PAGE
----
Additionally, I am politically savvy enough to recognize that this bill wouldn’t have passed if it was called “marriage” instead of “civil unions” but again it still saying a homosexual relationship is not equal to a straight persons. This bill is a great step in the right direction but it is not enough.
My civil rights analogy is homosexuals were not allowed to ride the bus, now we can sit at the back of the bus. And the amazing thing is many expect us to give up our fight for true equality.
bored now: I think your discussion of the terminology and the strategies is worthwhile. There’s a point in the discussion on women’s rights when certain people turn to me and say, well, it’s not like the struggle for civil rights, no one died or suffered violence etc. that is filled with so many discussions points, not to mention that women were imprisoned etc. the two movements were once intertwined, but then African American men got the vote and all women were left behind, and a great deal of enmity was created including famously in Illinois where votes in the poorest neighborhoods on a suffrage referendum were against women and it went down to defeat. It took an act of the legislature to give women the vote to overcome the referendum. Sounds like Meeks politics to me. movements for rights don’t always see how they are more alike than different.
I was totally shocked to read that Aurora Rep. Linda ChapaLaVia whom represents the second largest city in Illinois voted NO. Perhaps she doesn’t feel the need to represent the gay folks in her District. That speaks volumes to not only myself but all the gay people I know of that support her. WOW
- Not from my state-issued computer - Wednesday, Dec 1, 10 @ 6:21 pm:
It is no more acceptable for Gays to invoke the civil rights movement and obstacles that African American faced than it is for African Americans to invoke the Holocaust when comparing their history to the Jews. What African Americans endured more closely resembled a genocide than a Holocaust. There is a difference betweent the two.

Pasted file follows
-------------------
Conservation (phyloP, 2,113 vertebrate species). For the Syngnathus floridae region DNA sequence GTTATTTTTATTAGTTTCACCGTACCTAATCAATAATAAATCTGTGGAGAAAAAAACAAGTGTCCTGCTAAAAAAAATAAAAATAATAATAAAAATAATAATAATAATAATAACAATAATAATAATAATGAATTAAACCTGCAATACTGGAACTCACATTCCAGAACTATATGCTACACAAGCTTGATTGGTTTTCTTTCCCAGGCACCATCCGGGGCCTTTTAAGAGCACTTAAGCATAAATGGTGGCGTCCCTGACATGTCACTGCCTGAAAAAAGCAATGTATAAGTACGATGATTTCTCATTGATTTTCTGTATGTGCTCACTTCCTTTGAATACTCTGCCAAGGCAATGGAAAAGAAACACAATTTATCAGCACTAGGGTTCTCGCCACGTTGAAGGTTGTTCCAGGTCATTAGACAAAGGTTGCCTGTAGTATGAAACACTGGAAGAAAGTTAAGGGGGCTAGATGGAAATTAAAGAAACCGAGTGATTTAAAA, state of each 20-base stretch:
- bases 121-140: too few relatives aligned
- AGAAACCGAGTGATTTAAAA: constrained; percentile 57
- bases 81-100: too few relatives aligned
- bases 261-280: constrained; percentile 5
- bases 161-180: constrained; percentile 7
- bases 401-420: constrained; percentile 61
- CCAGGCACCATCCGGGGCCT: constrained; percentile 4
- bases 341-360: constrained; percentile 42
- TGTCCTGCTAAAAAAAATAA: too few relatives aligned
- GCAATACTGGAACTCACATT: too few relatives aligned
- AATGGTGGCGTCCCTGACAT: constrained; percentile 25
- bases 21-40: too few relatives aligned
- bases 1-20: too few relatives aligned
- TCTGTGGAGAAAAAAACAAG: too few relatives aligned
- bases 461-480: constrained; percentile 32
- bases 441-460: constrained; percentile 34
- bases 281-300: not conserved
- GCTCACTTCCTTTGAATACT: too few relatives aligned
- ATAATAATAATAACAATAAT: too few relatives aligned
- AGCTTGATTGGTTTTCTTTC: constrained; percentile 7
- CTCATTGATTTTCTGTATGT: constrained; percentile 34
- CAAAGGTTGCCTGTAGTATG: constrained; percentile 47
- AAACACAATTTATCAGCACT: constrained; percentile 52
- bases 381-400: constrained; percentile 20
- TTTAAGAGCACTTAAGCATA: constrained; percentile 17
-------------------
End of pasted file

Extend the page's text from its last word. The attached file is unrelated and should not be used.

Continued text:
As for the women’s movement. Well, the suffragettes who were white and middle class often did not include or welcome African American women. The former were in fact just as racist and prejudice toward African American men AND women as were their husbands. When she ran for president, Carol Mosley Braun talked about how women of color make 56 cents for every dollar a man makes (white women make 70 cents). The women’s movement has not addressed the disparity between women. Issues that concern women of color are largely ignored by the women’s movement to this day. This may help to explain why African American women are offended when they perceive their history being used by white women to further their own agendas.
Likewise with gay people. Who typically speaks for them when they are comparing their issues to the historical discrimination that African Americans faced? White gays and their white allies, not the African American ones. That is another reason why it is so offensive to many African Americans.
The main political similarities between the Civil Rights movement and the Equality movement are the tactics of the oppressors, and the reasons given to continue discrimination.
The goals and specific circumstances of the minorities are certainly different, as are the surrounding societies, but the way in which the defenders of discrimination and the justifications of discrimination may as well be Xeroxed. That’s where the commonality and the unification lie.
The issue of the civil rights movement being used “appropriately or inappropriately” is a two way street. I think African Americans miss an opportunity to build alliances with the GLBT community because they don’t want to compare their struggle with the GLBT struggle. They are different but their are commonalities that should be used to unite rather than focusing on dividing issues.